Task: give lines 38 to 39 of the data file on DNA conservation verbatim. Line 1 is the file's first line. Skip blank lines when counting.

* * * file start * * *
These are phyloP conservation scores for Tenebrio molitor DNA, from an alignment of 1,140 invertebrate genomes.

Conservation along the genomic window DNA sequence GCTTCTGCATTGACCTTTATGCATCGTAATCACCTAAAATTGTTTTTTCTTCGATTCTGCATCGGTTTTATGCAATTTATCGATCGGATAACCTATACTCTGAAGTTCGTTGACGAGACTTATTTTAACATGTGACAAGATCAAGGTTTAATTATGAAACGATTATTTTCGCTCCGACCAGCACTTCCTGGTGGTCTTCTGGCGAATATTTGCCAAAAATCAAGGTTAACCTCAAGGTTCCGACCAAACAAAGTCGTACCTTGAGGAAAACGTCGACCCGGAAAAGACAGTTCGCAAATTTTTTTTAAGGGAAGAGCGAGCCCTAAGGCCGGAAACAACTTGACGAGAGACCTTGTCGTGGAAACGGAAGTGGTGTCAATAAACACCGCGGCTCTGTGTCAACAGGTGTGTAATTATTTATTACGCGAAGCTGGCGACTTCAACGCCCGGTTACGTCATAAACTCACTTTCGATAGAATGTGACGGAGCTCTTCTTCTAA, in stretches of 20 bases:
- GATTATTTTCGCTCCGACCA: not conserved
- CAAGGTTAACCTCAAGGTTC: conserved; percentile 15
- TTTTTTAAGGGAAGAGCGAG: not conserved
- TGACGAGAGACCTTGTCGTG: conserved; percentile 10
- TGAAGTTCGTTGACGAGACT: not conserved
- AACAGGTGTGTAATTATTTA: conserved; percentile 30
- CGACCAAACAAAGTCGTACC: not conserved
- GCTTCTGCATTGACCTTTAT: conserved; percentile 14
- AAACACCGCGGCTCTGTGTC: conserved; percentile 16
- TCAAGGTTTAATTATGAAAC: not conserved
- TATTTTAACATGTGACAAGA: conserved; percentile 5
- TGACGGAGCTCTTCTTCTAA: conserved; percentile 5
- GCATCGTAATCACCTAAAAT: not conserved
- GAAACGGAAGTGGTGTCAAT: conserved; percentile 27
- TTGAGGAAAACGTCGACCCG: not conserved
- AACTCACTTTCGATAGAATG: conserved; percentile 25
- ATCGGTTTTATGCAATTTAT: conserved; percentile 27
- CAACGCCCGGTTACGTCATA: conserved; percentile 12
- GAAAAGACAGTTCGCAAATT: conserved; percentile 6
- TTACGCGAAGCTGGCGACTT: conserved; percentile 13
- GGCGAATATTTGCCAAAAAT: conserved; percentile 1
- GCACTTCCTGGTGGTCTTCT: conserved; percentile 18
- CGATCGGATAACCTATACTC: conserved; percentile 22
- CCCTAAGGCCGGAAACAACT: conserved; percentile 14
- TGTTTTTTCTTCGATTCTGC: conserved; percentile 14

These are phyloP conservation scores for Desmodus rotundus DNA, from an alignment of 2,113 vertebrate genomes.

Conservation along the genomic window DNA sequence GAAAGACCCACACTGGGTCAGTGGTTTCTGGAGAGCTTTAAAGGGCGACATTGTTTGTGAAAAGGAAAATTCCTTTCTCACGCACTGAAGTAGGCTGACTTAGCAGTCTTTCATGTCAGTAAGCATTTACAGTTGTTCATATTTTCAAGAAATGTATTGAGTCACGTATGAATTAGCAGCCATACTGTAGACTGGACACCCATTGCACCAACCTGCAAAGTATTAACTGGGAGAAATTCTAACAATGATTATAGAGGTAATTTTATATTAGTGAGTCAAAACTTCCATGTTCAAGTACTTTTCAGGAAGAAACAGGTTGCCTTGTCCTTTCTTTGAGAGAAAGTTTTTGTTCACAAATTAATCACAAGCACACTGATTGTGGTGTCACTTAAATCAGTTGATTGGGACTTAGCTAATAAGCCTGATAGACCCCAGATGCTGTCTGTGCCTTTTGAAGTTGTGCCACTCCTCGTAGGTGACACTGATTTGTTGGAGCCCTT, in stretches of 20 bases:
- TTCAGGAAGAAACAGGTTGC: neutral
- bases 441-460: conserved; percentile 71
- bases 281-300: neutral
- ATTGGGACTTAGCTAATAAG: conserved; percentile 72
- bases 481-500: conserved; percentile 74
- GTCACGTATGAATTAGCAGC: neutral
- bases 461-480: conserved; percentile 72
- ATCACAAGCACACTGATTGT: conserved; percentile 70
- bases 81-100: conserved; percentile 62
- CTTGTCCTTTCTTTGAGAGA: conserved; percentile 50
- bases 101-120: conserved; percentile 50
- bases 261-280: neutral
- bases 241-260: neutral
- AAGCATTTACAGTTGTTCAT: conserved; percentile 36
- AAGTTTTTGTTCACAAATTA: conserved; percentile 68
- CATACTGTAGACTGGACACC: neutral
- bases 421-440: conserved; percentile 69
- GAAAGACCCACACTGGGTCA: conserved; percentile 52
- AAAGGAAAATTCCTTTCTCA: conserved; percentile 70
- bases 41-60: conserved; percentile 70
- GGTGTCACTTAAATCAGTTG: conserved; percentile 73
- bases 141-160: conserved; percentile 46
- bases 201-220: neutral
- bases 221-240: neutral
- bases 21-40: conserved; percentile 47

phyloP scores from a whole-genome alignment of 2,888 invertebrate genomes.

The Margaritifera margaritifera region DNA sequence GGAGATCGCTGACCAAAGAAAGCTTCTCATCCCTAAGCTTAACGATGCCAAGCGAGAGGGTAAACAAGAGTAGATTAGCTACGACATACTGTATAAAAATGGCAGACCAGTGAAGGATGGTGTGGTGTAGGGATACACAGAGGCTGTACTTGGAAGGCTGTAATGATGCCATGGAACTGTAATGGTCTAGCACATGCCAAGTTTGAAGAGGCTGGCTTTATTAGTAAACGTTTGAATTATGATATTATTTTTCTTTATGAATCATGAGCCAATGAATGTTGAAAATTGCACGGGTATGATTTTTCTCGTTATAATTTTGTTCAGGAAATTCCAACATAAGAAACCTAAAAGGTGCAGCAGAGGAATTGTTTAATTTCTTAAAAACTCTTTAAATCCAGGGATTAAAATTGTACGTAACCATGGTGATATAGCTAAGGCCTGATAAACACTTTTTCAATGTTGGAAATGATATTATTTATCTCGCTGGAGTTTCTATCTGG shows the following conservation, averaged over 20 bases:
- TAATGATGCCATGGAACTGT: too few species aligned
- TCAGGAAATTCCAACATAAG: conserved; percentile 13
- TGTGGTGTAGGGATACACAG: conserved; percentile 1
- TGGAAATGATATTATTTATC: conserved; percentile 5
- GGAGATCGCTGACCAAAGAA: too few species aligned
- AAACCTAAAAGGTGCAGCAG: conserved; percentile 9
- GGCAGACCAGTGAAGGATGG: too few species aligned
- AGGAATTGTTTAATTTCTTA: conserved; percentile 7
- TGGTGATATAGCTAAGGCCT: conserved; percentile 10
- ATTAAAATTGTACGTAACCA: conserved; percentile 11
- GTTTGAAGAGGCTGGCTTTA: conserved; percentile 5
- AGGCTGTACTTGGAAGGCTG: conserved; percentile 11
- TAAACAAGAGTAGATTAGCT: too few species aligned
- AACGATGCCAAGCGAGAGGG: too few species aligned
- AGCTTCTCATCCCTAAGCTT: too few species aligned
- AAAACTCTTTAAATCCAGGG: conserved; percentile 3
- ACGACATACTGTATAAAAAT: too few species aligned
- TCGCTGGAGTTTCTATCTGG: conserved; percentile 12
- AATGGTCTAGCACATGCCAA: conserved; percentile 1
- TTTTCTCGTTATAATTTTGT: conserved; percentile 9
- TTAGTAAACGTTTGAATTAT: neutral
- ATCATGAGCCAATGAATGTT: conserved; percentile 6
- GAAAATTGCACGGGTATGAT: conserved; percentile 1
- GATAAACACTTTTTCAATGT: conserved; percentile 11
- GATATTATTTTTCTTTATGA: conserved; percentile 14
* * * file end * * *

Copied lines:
- bases 81-100: conserved; percentile 62
- CTTGTCCTTTCTTTGAGAGA: conserved; percentile 50